More setup and machinations this week on Game of Thrones, with a few really great little scenes slipped in between the big reveals that should start paying dividends immediately. Of course, I said that last week, and this week we again got a lot of walking and talking, with people being built up just to be torn down. We left Dany and Stannis out of things, and shoehorned Theon painfully in (literally), but other than that there were updates from all across the realm, which Littlefinger tells us is little more than a figment of our imaginations. Varys asks what we are left with if not this shared delusion: chaos? It’s a pit. “It’s not a pit,” Littlefinger counters, “it’s a ladder.” Hit the jump to find out why you should have learned from your position to not overplay your… position.
Few things in Westeros are ever what they seem. Just as one becomes complacent, the rug is pulled out. I had actually grown used to Ros, after two seasons of her being kinda useless and taking up precious narrative space, this year she actually started to become slightly interesting. So of course she had to die. Gruesomely. And at the hands of Joffrey because, in case you forgot, he’s a fucking deranged monster.
Her fellow red head she had hoped to help got stuck another way, too — Sansa, after readying for a marriage to the biggest heartthrob in Westeros, who has dreamed all his life about weddings (with a woman. Totally, no, seriously! With a woman I swear! …) has had it all snatched from her so that she can be married to a disfigured Imp (as she will see it) and be part of the family who has caused her all of her life’s pain and terror. Her only hope of escape, meanwhile, sets sail.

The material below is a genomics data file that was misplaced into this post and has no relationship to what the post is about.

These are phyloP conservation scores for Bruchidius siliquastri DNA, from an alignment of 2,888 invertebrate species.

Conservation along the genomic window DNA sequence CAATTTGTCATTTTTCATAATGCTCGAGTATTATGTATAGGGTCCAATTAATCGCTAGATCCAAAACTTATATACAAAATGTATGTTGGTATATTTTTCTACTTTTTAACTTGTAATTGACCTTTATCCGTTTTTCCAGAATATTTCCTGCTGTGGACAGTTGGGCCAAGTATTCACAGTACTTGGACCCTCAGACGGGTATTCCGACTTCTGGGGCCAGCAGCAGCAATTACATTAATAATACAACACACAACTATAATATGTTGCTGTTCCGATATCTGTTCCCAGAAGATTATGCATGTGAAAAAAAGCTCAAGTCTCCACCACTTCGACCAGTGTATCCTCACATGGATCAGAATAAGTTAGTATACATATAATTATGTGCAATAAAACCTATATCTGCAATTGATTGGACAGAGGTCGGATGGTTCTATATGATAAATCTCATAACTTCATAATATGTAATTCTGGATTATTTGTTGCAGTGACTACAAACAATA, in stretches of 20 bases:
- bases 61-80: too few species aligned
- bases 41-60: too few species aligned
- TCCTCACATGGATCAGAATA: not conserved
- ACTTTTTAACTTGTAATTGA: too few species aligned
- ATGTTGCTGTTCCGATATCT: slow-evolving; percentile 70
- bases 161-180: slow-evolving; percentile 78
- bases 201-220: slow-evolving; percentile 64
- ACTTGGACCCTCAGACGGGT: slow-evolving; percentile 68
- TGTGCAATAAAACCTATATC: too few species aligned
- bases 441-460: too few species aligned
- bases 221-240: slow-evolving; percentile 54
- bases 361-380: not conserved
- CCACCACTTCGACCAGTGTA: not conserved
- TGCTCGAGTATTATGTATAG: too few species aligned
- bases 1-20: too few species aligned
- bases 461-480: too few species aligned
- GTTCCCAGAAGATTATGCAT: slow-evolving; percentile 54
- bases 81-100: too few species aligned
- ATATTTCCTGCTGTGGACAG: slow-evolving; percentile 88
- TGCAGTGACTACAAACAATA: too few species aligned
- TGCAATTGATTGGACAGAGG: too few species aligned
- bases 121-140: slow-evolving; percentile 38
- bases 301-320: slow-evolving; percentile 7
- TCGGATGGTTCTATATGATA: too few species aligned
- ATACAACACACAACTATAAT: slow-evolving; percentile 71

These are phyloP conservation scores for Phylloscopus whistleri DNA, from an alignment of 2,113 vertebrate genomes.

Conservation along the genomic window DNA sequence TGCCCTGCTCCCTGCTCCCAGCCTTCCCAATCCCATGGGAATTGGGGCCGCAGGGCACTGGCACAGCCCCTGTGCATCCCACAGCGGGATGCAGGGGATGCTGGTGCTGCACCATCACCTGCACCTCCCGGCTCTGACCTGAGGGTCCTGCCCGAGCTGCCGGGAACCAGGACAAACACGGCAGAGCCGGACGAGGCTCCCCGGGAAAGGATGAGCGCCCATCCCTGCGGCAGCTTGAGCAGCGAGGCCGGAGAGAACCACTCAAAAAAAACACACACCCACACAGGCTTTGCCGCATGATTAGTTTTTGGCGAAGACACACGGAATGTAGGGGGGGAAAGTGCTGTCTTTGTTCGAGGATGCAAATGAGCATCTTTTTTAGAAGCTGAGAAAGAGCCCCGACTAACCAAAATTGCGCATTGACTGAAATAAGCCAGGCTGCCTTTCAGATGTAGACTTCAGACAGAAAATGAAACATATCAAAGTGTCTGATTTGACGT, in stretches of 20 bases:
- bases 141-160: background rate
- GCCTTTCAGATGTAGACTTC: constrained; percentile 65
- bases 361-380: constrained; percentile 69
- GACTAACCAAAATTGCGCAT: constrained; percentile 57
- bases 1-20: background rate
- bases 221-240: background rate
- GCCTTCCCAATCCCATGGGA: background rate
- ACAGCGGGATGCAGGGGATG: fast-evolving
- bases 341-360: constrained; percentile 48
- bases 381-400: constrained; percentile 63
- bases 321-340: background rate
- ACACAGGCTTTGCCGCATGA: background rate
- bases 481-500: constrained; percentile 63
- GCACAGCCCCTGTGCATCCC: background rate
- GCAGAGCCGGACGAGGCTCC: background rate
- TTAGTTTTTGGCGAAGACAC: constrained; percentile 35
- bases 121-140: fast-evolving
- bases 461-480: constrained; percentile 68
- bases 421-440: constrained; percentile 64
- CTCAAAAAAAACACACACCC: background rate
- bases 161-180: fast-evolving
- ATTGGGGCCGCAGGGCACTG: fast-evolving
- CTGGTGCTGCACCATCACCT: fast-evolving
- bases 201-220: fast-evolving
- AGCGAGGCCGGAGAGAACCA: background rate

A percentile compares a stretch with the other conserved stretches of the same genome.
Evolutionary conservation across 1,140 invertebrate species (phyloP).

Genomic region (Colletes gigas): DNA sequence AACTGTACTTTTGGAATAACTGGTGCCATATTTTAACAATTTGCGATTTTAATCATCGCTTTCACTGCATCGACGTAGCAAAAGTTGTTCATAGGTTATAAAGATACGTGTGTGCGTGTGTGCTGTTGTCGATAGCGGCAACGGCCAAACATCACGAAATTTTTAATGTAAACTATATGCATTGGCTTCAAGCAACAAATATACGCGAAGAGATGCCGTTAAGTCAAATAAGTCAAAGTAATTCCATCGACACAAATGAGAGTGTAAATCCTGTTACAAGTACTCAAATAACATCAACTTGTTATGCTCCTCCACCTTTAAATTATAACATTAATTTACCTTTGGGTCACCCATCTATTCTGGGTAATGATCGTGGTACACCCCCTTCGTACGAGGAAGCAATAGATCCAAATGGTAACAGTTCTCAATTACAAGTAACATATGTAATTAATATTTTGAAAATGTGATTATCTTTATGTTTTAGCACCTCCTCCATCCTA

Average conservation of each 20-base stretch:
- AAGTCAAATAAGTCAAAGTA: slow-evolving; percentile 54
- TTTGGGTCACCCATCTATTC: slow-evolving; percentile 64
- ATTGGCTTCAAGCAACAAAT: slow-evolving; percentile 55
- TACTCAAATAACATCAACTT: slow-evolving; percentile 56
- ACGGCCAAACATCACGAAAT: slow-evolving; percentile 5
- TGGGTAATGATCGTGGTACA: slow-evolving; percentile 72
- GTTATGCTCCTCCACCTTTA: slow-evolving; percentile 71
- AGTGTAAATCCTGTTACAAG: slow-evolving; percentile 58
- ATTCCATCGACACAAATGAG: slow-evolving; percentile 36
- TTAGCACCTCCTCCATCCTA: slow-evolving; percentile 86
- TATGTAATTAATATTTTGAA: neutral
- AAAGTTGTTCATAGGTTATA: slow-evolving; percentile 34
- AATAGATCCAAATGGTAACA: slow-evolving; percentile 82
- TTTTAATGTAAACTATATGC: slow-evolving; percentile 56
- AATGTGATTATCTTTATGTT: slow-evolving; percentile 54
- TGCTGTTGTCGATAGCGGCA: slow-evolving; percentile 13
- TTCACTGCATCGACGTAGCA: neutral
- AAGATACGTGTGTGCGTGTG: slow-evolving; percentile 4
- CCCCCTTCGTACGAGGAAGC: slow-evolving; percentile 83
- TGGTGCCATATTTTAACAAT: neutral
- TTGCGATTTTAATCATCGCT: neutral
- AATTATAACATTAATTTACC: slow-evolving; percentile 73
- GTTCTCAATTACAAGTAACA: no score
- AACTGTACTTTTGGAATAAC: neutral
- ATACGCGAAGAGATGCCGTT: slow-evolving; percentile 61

“The Climb” was where the book series and the TV series really diverged totally, and I felt at times a little bit like Sansa standing on the shore crying for what could have been. So many things were changed and adjusted or just totally new in this episode that it’s not even worth discussing. Weiss and Benioff have made the show wholly their own now, for better or worse. The night is dark and full of terrors.
A few things worked really well, though. Jaime and Brienne’s scene was touching, funny, and full of charming threats from both Jaime and Roose. Jaime and Brienne have had no time to get comfortable at Harrenhal, despite them having baths and clean clothes (and good food, if they can cut it), because Roose is ready to ship Jaime on his way and “deal” with Brienne. The two are too connected now for their separation to go down easily, and Roose’s charms mask a black void underneath of untold horror.
Speaking of which, the “Karstark” at the “Karhold” continues to flay and torture Theon. He’s a liar, and a maniac, and if you were playing the guessing game at home of who this kid was, you should remember that the Bolton banner has a man on an X-shaped cross being flayed … but so few things are clear in Westeros (and so many things changed), what can be taken for granted? The scene was excruciating though, and the casting on both sides continually proving exceptional as flayer and flayee have been terrible to behold.